Luis Ferrán
Director General
The Mudlogging Company
View from the Top

Feeding PEMEX Crucial Geological Data

Wed, 01/25/2012 - 08:42

Q: How does the strategy of The Mudlogging Company sit alongside Pemex’s key technological challenges?

A: The strategy of our company is divided. We recognize that on the one hand, Pemex will slowly migrate to incentivized contracts, but on the other hand, it will remain the only operator in the country. Our strategy is to work alongside Pemex to meet new technological demands in the areas that are aligned with our core competences. We have experience working in the Burgos basin, Poza Rica, Veracruz and Villahermosa, and so we will focus our business here. In these areas, we have an obligation to bring in the latest technology either through acquisition or by developing it ourselves.

The knowledge I am talking about is the knowledge of the reservoir and its geology. For example, we know precisely how the Burgos basin environment behaves, and how the environment in Villahermosa behaves. Both geologies are very dierent, but because of our experience we know what Pemex will require over the next few years at these fields, and have the obligation to utilize whatever technologies can be applied to these fields. For the private companies that will help Pemex increase production through the incentive-based contracts, we will approach them and oer them our services.

Q: Over time, The Mudlogging Company has extended its geographic reach beyond the Burgos basin. What were the main challenges of moving from a natural gas producing region to geologically diverse oil reservoirs?

A: Every new area is a challenge. The company as it stands today was born in 1998, but we worked through another joint venture from around 1985. Our expertise was developed in the Burgos basin; we became familiar with the reservoirs there, and developed techniques to provide solutions there.

When you move from a dry gas producing area to an oil producing area it is a big move, not only because of the type of hydrocarbon that is produced, but also because of other factors like the depth of the well, and the temperature and pressure of the reservoir. So we needed to adapt ourselves in order to utilize the best instrumentation, and more importantly to train people properly. We have found very talented people in Mexico who just need to be provided with enough information in order to adapt themselves to new scenarios. Moving from one area to another is always a challenge, but facing that challenge with good personnel, good instrumentation and ongoing training, we hope to provide the service that Pemex is expecting.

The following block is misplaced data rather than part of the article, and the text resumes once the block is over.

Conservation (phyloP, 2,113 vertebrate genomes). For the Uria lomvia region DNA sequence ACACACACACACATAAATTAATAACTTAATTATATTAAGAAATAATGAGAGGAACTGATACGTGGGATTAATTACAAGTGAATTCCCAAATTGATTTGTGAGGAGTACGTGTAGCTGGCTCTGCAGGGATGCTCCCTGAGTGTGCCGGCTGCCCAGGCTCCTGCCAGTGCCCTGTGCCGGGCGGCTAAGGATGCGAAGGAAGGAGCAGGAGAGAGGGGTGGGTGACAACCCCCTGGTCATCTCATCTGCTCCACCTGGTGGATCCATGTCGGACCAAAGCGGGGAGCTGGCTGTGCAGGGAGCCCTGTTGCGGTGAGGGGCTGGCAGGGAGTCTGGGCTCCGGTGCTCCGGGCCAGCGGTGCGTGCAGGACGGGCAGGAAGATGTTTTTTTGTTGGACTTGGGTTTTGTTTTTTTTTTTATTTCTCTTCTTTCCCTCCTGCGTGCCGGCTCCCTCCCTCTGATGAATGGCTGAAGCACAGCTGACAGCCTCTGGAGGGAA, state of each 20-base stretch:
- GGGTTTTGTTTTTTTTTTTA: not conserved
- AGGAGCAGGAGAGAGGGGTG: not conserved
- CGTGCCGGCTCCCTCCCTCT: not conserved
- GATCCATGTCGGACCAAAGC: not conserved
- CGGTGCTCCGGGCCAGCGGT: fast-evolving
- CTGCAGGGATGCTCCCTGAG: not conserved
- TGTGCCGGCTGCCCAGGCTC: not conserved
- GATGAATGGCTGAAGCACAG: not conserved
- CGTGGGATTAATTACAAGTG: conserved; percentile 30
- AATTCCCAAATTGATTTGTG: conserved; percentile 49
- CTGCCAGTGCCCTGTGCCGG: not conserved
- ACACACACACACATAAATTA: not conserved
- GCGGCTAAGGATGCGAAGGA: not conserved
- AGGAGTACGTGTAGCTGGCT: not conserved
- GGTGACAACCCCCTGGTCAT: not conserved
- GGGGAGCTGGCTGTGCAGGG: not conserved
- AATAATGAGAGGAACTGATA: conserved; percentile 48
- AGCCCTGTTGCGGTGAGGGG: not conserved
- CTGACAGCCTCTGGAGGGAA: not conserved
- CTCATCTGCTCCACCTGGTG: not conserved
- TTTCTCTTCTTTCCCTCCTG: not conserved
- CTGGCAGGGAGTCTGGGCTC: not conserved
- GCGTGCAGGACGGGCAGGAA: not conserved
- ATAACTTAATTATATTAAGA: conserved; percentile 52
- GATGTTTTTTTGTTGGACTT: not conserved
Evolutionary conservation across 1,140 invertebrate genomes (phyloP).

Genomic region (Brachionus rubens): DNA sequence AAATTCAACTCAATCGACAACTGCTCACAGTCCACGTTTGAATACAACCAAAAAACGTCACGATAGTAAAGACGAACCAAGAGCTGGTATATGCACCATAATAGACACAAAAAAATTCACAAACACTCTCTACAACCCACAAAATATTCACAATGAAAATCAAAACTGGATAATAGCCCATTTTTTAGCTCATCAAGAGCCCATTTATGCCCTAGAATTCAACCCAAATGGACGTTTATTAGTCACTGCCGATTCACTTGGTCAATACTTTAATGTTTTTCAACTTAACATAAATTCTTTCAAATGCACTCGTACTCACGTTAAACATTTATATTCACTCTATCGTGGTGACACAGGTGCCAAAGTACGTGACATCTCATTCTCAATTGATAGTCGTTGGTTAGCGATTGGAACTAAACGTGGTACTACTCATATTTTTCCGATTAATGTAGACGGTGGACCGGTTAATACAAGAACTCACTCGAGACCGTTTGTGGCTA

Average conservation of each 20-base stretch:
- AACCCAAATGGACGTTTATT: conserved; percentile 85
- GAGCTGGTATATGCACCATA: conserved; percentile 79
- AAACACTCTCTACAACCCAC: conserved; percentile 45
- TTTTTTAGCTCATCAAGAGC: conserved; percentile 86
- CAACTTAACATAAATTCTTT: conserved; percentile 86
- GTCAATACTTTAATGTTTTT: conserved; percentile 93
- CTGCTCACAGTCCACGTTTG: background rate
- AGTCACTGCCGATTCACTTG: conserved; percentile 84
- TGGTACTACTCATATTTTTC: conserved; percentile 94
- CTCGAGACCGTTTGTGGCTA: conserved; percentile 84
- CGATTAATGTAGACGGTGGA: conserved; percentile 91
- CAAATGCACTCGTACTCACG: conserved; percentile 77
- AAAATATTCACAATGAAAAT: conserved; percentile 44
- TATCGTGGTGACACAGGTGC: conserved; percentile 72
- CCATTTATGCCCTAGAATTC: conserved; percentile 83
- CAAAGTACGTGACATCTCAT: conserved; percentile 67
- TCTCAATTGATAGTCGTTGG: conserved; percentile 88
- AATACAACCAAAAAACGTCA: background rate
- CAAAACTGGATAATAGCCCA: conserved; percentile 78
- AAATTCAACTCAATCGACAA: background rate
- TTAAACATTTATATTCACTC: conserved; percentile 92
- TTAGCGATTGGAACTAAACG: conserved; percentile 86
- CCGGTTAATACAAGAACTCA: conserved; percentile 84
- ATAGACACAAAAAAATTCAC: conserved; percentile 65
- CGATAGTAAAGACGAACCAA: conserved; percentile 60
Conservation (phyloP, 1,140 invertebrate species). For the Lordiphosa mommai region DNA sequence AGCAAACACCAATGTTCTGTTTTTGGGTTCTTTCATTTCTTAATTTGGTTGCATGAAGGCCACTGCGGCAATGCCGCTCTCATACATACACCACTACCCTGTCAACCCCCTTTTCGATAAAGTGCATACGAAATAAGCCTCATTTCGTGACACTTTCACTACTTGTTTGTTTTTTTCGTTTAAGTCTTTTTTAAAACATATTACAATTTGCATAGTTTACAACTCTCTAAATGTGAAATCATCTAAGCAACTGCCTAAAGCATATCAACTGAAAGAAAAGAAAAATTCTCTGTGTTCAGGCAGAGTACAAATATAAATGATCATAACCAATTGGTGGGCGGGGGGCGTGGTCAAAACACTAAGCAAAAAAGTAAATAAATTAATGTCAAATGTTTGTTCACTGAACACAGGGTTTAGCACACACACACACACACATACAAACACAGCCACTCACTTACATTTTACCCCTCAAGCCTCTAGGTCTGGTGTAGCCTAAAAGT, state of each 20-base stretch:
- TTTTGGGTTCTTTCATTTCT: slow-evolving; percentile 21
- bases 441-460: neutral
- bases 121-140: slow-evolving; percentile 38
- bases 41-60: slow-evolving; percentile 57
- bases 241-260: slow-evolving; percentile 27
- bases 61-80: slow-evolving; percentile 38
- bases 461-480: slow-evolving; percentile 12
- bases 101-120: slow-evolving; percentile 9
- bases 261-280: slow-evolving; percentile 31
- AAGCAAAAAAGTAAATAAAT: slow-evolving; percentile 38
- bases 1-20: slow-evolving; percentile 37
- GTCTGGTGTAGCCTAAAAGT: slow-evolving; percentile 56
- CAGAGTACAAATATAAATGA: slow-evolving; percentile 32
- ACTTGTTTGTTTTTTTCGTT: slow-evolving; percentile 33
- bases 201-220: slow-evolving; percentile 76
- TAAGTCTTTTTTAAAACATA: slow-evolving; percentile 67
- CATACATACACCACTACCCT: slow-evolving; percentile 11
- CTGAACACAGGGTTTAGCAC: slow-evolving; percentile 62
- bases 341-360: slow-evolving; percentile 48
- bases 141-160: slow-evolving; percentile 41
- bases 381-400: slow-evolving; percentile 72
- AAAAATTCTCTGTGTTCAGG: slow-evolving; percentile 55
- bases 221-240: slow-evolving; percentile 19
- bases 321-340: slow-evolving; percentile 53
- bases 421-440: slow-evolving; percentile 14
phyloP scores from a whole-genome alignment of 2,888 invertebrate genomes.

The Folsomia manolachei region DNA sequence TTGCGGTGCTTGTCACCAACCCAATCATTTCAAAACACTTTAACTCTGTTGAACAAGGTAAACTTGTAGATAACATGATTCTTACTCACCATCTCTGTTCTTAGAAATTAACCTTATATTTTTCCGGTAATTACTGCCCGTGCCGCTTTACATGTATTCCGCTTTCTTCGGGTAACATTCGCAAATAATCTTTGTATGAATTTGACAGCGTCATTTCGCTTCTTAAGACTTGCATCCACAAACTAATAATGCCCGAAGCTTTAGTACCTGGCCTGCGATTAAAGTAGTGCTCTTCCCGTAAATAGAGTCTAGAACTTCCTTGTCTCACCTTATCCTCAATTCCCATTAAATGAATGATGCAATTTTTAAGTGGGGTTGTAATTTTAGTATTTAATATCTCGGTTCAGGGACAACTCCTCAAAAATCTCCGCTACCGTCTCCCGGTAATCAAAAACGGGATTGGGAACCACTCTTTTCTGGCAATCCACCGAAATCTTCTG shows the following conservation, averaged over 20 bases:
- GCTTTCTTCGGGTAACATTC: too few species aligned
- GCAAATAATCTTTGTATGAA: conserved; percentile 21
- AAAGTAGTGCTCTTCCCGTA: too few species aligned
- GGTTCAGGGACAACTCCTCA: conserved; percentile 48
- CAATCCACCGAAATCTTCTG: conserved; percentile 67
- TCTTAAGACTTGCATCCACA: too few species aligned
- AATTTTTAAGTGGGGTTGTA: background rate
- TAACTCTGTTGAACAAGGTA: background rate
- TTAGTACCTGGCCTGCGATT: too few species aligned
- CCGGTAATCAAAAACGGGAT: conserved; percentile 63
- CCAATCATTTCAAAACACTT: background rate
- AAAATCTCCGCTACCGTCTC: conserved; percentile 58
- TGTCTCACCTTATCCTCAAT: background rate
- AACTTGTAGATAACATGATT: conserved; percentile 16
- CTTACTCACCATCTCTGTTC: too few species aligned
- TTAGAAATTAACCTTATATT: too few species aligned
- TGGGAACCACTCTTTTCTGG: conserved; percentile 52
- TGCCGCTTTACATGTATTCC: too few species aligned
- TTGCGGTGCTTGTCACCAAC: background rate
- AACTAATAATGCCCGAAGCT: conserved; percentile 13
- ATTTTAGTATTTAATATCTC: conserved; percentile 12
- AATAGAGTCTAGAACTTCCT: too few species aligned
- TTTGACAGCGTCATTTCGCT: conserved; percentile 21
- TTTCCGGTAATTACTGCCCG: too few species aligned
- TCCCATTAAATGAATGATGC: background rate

Q: How has The Mudlogging Company built on its core business in Mexico over the years?

A: The Mudlogging Company has a very established niche, but in the oil industry, any niche gives you the opportunity to expand to others. For example, we started with basic mudlogging services – defined by the geologic sampling analysis in real-time at the well – to provide certain parameters to the drillers in order to enhance the safety of their operations. It also provides the client enough geological information during the drilling stage to have a good understanding of the reservoir before completing the well.

Defining this as a basic service meant that the next step was processing the information gathered and providing interpretations based upon it. Then, during the last five years, as computers and communication became more rapid and more available to the industry, we implemented more real-time interpretation, real-time transmission, engineering decisions, and visualisation services, which are more of the consulting and interpretation type.

Q: One of the jobs as a mudlogger is to monitor gas levels in a well. Which contribution are you making to the safety of the drilling process?

A: Mudlogging services in a broad scope are divided into two major areas. One of these areas is safety. Part of our mandate is to monitor gas levels from the rig. Gas comes from up the reservoir, so we detect the level of gas from the reservoir to the rig. Not only that, but we also detect gases that can be poisonous to personnel, such as hydrogen sulphide (H2S), which can escape during drilling. The other component of our job is to acquire all possible information from the borehole in real-time in order to know what is down there in terms of the reservoir and contribute to the final interpretation of the reservoir. Both of these activities are equally important to our partners.

Q: Many international oilfield service companies operating in Mexico are now providing their own mudlogging services. What is your strategy to compete?

A: We recognize that the major oilfield service providers have been in the process of integrating more services into their portfolios in recent years with the goal of providing as complete a service as possible for their clients. As a result, we have been talking to several companies, and we hope for integration of our service with similar services from other companies in the near future. We will soon be able to make synergies with companies, which will create more value and provide more complete services.